I contacted Atina Grossmann, whose 2007 monograph *Jews, Germans, and Allies* won the AHA Mosse prize and Wiener Library's Fraenkel Prize, and she submitted a hard copy letter to the Times pointing out many distortions. It remains to be seen whether they will publish it.

First, I am interested in what other H-German subscribers think of the article. (On-list replies, that we might have a discussion?)
Also, I would ask H-German members who are familiar with this period to read the article and, if they (you) deem appropriate, submit their own comments and letters. As Atina pointed out to me, this type of writing contributes to the "Jews as Victims" stereotype--as if the surviving DPs had no agency and did not soon create a vibrant cultural life of their own. Not to mention that the US Army remedied the situation by October 1945--as multiple stories in the NYT itself on Oct. 17, 1945 pointed out--not "years" later.

Here is my spontaneous response to Lichtblau's NYT article:
This article exaggerates numbers and bad conditions, and plays fast and loose with time frames. Mr. Lichtblau distorts historical reality by insinuating that the conditions described by Harrison in his report (published, by the way, in the Sept. 30, 1945 New York Times and now easily available on the Web) that Jewish Displaced Persons (DPs) "remained for months" under armed guard, and that George Patton's virulently antisemitic attitude shaped policy for any significant length of time. But let us start at the beginning. He claims that "in the early months after the war … thousands of survivors died from disease and malnutrition." Many hundreds did die in the first days and, in Belsen only, thousands, in the first weeks after liberation (April 15 for Belsen), in spite of heroic efforts to stem the twin tides of starvation and epidemic disease. However, by the end of May the death rate had been stemmed. It is a huge distortion and disservice to, for instance, the many volunteer British medical students, some of whom died of typhus in Belsen treating survivors, to claim that such dying was allowed to go on for "months."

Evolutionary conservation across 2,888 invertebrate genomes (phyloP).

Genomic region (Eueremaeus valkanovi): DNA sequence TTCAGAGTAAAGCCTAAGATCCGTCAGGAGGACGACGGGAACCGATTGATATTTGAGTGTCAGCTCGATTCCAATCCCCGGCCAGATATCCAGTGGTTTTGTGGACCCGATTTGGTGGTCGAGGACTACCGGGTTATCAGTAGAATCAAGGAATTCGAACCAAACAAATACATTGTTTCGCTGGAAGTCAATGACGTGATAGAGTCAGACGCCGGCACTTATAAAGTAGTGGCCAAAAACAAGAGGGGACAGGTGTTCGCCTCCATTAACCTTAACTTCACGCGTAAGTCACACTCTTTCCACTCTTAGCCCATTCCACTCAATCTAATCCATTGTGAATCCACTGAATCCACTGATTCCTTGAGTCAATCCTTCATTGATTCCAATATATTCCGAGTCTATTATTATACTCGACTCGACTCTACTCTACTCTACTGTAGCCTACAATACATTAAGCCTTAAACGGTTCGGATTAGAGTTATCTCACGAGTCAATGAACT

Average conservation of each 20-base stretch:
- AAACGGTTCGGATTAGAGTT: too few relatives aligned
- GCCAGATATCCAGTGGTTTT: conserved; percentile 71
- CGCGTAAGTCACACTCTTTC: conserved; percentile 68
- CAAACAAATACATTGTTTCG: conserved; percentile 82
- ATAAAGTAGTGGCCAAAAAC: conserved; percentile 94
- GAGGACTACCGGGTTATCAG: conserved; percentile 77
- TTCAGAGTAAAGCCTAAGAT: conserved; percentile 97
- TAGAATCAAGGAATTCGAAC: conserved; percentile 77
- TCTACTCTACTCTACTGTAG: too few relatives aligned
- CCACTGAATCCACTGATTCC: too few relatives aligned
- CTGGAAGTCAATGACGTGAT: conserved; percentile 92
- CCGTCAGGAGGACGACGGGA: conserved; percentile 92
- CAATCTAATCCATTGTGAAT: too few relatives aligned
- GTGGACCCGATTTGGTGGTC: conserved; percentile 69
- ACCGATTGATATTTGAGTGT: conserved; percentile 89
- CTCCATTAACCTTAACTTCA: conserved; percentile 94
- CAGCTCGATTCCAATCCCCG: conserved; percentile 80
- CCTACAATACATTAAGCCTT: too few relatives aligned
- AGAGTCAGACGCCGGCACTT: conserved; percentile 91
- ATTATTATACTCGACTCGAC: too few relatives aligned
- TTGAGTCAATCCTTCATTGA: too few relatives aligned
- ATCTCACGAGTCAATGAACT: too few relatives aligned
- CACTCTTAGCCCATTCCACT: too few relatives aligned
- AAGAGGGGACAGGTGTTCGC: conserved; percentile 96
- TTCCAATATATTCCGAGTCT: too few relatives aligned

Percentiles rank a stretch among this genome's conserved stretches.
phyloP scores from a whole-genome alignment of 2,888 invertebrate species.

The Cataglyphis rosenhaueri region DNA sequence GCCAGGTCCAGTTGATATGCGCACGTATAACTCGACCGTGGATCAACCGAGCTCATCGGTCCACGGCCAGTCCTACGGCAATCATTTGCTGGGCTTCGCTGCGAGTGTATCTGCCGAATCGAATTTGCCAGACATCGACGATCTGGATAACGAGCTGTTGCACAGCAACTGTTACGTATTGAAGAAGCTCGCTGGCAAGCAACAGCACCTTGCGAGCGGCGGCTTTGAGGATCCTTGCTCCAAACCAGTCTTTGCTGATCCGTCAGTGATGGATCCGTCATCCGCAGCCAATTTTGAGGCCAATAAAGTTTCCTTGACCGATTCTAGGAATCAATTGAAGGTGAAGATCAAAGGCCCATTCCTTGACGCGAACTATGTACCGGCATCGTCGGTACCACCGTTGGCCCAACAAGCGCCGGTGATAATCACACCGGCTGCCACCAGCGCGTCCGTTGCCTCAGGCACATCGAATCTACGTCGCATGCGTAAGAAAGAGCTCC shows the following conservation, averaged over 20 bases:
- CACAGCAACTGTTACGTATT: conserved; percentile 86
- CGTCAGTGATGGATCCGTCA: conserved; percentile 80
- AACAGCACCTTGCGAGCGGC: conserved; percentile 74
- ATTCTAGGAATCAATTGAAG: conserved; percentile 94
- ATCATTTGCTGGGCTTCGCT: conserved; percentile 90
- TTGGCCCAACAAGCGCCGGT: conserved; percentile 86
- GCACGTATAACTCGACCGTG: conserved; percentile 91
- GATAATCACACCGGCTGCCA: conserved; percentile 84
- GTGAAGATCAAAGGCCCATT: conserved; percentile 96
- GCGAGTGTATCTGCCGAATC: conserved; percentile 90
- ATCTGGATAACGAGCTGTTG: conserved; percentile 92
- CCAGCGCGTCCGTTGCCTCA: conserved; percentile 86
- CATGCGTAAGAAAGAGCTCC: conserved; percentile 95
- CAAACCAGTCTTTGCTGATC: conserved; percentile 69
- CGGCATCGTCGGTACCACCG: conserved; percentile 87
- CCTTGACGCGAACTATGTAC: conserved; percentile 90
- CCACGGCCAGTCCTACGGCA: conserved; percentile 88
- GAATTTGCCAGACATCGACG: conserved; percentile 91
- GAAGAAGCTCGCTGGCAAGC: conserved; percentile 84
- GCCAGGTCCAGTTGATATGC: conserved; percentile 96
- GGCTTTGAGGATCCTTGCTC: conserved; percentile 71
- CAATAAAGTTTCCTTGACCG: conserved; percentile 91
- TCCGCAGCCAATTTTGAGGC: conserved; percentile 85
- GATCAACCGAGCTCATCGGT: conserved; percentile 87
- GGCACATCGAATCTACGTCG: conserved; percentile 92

President Truman received Harrison's report in late August and General Eisenhower immediately implemented improvements in September. The Oct. 17, 1945 New York Times reported at length about the changed situation. Already in June many Jewish DPs had been traveling freely across occupied Germany and back to their homelands. Lichtblau's statement that DPs of any sort (Jewish or not) were forced to remain "on the same grounds as the concentration camps" is flat out wrong--care was taken to find other facilities, such as Nazi boarding schools and military hospitals, where they could be more properly housed and cared for. By June 1945, even in Belsen, DPs had been moved to the neighboring former Wehrmacht (Germany Army) camp, and soon formed a vibrant Jewish community, albeit one that dearly wished to emigrate. The infamous "Exodus" incident in 1947, in which the British turned back a ship full of Jewish refugees from the shores of Palestine, testifies to that.